Although there may be an “agreement” between the government and an entity for tax credits, the commitment doesn’t come until after the activity has been performed (i.e., construction of a building). In some cases, there may be no initial “agreement” and the government doesn’t commit to abate taxes until after the performance of the activity, such as is the case with some RETCs. This analysis possibly could lead to discrepancies regarding which tax credits are viewed as tax abatements under GASB’s definition.

GASB’s definition of tax abatement provides weight to the argument the tax credit programs are included in the scope of GASB 77. However, GASB’s focus on the substance of transactions over form or label and the timing of performance leaves itself open to interpretation regarding the inclusion of tax credit programs.

Another concern discussed in the working groups’ comment letter is that if tax credit programs are included in the definition of tax abatements, then the disclosure requirements should include the tax credit programs’ economic benefits. That would include such items as future revenues stimulated, future expenses reduced and other community benefits obtained through the foregone revenue. The GASB directly responded to this recommendation in paragraph B6:

  • Some respondents to the Exposure Draft expressed concern that by omitting information about economic benefits or other outcomes, the tax abatement disclosures may be misleading or incomplete. The Board concluded that it was not an objective of the Statement to provide information needed to evaluate the effectiveness of tax abatement programs and, therefore, did not modify the disclosure requirements to include information about the benefits of these programs.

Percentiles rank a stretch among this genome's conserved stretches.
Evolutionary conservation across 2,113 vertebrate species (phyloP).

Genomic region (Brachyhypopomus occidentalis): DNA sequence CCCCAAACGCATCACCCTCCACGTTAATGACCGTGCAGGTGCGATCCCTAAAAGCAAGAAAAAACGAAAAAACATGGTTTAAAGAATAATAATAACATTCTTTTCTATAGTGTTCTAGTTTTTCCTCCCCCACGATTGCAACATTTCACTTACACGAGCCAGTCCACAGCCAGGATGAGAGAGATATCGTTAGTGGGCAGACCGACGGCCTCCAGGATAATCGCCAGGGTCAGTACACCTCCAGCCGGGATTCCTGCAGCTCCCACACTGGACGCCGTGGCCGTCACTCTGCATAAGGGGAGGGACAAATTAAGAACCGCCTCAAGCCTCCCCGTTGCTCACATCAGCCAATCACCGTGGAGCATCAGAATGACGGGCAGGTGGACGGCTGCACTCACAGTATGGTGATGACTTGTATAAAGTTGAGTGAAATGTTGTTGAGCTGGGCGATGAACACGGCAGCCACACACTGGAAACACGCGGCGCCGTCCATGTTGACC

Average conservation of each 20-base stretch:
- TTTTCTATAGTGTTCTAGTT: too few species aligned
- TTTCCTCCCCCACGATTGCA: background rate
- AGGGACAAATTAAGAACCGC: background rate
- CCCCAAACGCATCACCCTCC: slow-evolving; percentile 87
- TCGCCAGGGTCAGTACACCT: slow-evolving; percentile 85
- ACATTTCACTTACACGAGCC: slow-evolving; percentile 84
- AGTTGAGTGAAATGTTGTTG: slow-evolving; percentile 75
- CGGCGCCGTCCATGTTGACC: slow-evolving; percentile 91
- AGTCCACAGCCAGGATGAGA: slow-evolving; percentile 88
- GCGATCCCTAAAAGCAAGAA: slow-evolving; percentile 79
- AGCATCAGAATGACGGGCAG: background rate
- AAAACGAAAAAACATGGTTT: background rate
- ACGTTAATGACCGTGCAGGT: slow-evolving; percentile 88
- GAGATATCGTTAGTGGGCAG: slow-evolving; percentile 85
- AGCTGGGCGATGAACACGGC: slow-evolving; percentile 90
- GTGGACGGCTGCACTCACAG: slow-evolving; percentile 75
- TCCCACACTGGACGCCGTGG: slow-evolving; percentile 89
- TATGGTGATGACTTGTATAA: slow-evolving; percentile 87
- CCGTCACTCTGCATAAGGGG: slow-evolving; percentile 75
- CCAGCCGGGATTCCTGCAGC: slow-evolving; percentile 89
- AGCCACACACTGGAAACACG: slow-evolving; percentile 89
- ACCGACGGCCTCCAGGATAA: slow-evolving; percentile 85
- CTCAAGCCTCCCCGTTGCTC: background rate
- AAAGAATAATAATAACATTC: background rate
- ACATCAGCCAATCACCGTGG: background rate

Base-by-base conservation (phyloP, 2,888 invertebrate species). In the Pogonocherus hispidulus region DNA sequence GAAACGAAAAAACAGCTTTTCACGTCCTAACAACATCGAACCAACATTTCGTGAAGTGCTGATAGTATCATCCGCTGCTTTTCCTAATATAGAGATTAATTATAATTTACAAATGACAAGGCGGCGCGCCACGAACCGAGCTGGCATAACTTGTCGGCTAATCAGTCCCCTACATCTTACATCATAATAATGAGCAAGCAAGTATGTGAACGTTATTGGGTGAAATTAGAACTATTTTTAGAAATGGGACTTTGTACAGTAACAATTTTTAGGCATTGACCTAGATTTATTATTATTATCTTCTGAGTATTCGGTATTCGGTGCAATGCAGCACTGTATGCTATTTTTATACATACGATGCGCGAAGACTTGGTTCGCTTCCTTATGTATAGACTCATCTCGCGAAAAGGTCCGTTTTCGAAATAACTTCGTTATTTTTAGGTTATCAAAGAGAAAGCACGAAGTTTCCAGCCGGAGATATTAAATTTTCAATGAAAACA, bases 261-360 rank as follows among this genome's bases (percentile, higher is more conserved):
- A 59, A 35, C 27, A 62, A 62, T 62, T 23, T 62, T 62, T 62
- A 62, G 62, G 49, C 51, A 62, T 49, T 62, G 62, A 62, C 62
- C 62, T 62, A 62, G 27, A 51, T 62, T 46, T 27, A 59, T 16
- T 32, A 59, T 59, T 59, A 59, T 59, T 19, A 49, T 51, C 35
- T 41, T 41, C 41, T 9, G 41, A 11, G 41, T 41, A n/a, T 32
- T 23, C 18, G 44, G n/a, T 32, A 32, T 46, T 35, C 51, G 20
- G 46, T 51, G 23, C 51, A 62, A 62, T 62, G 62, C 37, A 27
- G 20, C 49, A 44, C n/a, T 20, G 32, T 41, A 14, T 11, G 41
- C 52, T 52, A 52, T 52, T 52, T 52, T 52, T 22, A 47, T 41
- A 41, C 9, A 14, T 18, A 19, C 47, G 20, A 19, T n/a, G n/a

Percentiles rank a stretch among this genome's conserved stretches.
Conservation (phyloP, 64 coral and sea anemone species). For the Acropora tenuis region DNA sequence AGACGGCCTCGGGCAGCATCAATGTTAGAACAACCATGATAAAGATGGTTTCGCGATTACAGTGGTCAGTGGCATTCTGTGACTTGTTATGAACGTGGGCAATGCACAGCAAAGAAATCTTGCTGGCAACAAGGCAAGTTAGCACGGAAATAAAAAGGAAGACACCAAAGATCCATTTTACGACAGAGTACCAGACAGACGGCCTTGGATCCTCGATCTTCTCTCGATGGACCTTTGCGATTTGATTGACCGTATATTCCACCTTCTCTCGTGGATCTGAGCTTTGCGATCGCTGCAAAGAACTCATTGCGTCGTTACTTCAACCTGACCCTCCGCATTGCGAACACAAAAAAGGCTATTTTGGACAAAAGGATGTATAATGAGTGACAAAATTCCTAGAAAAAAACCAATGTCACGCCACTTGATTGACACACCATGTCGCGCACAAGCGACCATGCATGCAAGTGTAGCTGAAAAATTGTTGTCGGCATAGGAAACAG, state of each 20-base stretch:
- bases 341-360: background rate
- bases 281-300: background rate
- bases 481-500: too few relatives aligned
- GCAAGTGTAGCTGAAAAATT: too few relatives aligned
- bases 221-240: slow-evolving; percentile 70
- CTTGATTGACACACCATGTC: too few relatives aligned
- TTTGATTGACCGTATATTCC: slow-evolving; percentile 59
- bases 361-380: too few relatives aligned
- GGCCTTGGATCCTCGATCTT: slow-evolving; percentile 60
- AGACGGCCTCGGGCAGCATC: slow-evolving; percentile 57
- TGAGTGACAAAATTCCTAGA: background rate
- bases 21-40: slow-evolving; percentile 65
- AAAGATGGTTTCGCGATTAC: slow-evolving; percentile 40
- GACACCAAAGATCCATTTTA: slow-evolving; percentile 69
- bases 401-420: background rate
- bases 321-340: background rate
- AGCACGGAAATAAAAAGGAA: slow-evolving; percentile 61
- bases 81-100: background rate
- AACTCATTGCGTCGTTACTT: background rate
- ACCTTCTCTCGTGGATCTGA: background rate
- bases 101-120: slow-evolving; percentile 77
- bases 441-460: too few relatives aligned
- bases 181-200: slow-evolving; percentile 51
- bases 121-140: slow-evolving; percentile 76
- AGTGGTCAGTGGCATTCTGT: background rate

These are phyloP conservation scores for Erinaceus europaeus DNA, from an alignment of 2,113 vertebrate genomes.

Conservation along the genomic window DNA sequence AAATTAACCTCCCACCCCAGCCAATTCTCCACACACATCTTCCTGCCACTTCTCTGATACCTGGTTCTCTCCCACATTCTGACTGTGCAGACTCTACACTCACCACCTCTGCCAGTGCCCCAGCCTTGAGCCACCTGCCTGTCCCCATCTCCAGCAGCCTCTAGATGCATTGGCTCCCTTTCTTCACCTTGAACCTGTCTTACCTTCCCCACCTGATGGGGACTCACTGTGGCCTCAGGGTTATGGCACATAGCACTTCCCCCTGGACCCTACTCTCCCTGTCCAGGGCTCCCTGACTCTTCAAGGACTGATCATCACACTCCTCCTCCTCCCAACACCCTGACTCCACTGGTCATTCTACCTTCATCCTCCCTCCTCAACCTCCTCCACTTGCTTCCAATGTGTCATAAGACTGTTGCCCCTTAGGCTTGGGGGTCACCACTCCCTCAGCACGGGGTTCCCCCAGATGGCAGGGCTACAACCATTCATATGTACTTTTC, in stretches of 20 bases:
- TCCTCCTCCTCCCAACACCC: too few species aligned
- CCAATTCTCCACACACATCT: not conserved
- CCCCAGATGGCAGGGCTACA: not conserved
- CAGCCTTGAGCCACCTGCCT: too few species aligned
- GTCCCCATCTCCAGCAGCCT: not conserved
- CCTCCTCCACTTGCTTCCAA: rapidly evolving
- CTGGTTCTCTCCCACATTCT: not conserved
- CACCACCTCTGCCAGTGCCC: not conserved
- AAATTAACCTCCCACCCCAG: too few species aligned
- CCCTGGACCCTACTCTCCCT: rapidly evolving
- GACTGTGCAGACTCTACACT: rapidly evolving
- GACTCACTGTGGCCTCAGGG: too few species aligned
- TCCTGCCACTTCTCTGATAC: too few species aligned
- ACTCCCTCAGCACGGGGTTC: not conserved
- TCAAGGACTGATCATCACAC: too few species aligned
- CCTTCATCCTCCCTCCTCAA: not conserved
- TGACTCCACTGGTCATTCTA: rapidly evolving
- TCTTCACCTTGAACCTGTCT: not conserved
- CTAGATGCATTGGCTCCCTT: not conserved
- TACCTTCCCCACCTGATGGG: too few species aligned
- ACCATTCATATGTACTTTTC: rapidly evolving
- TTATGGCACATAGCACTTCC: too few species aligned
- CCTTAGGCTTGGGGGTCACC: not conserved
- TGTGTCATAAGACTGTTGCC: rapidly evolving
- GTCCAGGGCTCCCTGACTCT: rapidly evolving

Both federal and state tax credit programs have had a powerful economic impact on low-income communities. By excluding these impacts from the disclosure requirements, it is possible that the government’s financial statements are misleading, as these programs may appear as a liability on federal and state governments. The larger impact of the benefits on the government are excluded in the disclosures on the tax abatements, instead intermingled as part of revenue in the financial statements with no credit given to the programs that created this revenue. This could create a negative connotation in the minds of financial statement users that these programs are drains on the state and local government. With so many governments struggling to stay in the black, the tax credit communities should be concerned that financial statement readers might voice concerns about the tax credit programs and cast an undesirable light on these programs when finding ways to balance government budgets.

One positive implementation made in the finalized form of GASB 77 relates to the disclosure of recapture provisions. In paragraphs B44 and B45, GASB 77 requires disclosure of any recapture provisions. However, only the recapture provisions themselves are required to be disclosed. The amounts that are recaptured are not required to be disclosed as the GASB believes that they would be accounted for and reported in the financial statements. At a minimum, this will inform users of the financial statements that there are ongoing compliance requirements that these programs have to abide by which have a positive impact on individuals in the communities being served by the programs. In addition to the recapture provision, if the tax credits programs are considered tax abatements, the government would have to disclose:

  • the purpose of the tax abatement program;
  • the tax being abated;
  • the dollar amount of taxes abated;
  • the types of commitments made by tax abatement recipients; and
  • other commitments made by the government in tax abatement agreements, such as to build infrastructure assets.

Until the ambiguity of GASB 77’s applicability to tax credit programs is resolved, the air of uncertainty about whether tax credit programs, such as the LIHTC, NMTC, HTC and RETCs, are excluded from tax abatements will continue to linger.